Nine schools from Eastern Ontario cracked the top 100 in the annual Fraser Institute rankings comparing elementary schools, with schools in Arnprior and Merrickville topping the list. The institute came out swinging against critics saying the ranks do not take cultural factors into account.

Students from 2,742 English, French, public and Catholic schools in Ontario are all listed against each other based on standardized reading, writing and math tests.

"The report card is the only easily accessible, objective tool that helps parents assess the performance of their child's school," stated Peter Cowley, the Fraser institute's director of school performance studies.

"In the spirit of encouraging academic excellence, the report card also offers educators the ability to compare the academic performance of their school to others with similar characteristics, helping them identify areas in which improvement can be made."

Comparisons across incomes are valid: Institute

Yet critics express concern that schools from all sectors are grouped together -- including those from low-income neighbourhoods, those with immigrant students who may not speak English well yet, and those that emphasize bilingualism or other skills that are not measured on the standardized test.

In response, Cowley pulled the data from two Toronto-area schools: Hillcrest -- whose parents have an average annual income of $108,400 -- and Cherokee, where students' families have a take-home income of just $46,500.

The schools each have a third of their students in special-needs programs, have around the same number of students and don't have ESL students.

"Opponents of school comparison would say it's unfair to compare these schools because Hillcrest is located in a higher-income neighbourhood and that gives its students an academic advantage," Cowley stated, pointing out that the results did not show that: Cherokee was ranked at 177 against Hillcrest's 997.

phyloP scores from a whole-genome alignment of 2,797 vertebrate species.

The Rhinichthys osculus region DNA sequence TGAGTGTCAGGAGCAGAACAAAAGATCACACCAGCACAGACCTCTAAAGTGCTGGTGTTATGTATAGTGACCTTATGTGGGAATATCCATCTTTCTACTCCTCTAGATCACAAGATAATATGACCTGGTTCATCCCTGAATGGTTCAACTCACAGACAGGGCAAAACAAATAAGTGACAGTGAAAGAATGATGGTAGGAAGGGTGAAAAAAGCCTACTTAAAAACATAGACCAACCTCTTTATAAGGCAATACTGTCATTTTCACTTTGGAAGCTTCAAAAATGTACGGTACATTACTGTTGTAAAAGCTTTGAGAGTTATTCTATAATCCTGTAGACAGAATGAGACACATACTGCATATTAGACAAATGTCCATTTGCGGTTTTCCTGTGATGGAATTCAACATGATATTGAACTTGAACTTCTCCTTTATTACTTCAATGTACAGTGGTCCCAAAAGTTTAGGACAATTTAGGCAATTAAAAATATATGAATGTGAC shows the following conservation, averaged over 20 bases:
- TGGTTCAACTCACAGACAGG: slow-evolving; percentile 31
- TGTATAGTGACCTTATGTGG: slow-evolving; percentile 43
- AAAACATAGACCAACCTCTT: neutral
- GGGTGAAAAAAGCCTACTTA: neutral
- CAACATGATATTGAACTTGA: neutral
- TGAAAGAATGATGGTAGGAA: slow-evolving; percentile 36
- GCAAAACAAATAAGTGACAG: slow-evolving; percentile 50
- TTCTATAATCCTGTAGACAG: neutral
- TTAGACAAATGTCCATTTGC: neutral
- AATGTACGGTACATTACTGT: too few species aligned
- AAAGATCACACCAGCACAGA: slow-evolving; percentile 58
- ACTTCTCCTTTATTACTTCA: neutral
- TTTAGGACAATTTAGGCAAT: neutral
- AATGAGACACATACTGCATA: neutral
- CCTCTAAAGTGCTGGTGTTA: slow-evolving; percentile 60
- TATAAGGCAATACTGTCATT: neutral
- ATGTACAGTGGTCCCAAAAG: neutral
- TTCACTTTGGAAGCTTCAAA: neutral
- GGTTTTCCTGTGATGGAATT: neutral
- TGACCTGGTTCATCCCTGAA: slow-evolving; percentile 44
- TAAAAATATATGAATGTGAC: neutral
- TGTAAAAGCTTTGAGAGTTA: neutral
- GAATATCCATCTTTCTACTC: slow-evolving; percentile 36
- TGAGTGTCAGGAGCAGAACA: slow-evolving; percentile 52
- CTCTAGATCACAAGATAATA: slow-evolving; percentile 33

"This is a stark contrast in academic achievement and one parents and educators should find disconcerting. Why is the lower-income school performing better than the higher-income school? What are teachers at Cherokee doing and what can other teachers learn from their experience?"

The Fraser Institute is a conservative think-tank, which examines research and education, with offices in Canada and the United States.

Eastern Ontario rankings

The top schools ranked in Eastern Ontario (all ranks represent ties):

  • 1st: John XXIII Separate School, Arnprior 
  • 1st: Merrickville Public School, Merrickville
  • 25th: St. Joseph's School, Arnprior
  • 25th: école élémentaire catholique Laurier-Carrière, Nepean 
  • 45th: Westminster Public School, Brockville
  • 58th: Stephen Leacock Public School, Kanata
  • 71st:  Osgoode Public School, Osgoode 
  • 78th: Winston Churchill Public School, Kingston
  • 98th: Abraar Private School, Ottawa 

The bottom schools ranked in Eastern Ontario were (all ranks represent ties):

  • 2670th: Immaculate Conception Separate School, Cornwall
  • 2686th: Centennial Public School, Ottawa 
  • 2692nd: Queen Mary Street Public School, Ottawa
  • 2704th: Ahkwesahsne Mohawk School, Cornwall 
  • 2715th: Bishop Macdonell Separate School, Cornwall 
  • 2726th: Frontenac Public School, Kingston
  • 2731st: St Peter's School, Cornwall 
  • 2735th: Queen Elizabeth Public School, Belleville

To find your school in the rankings, follow this link.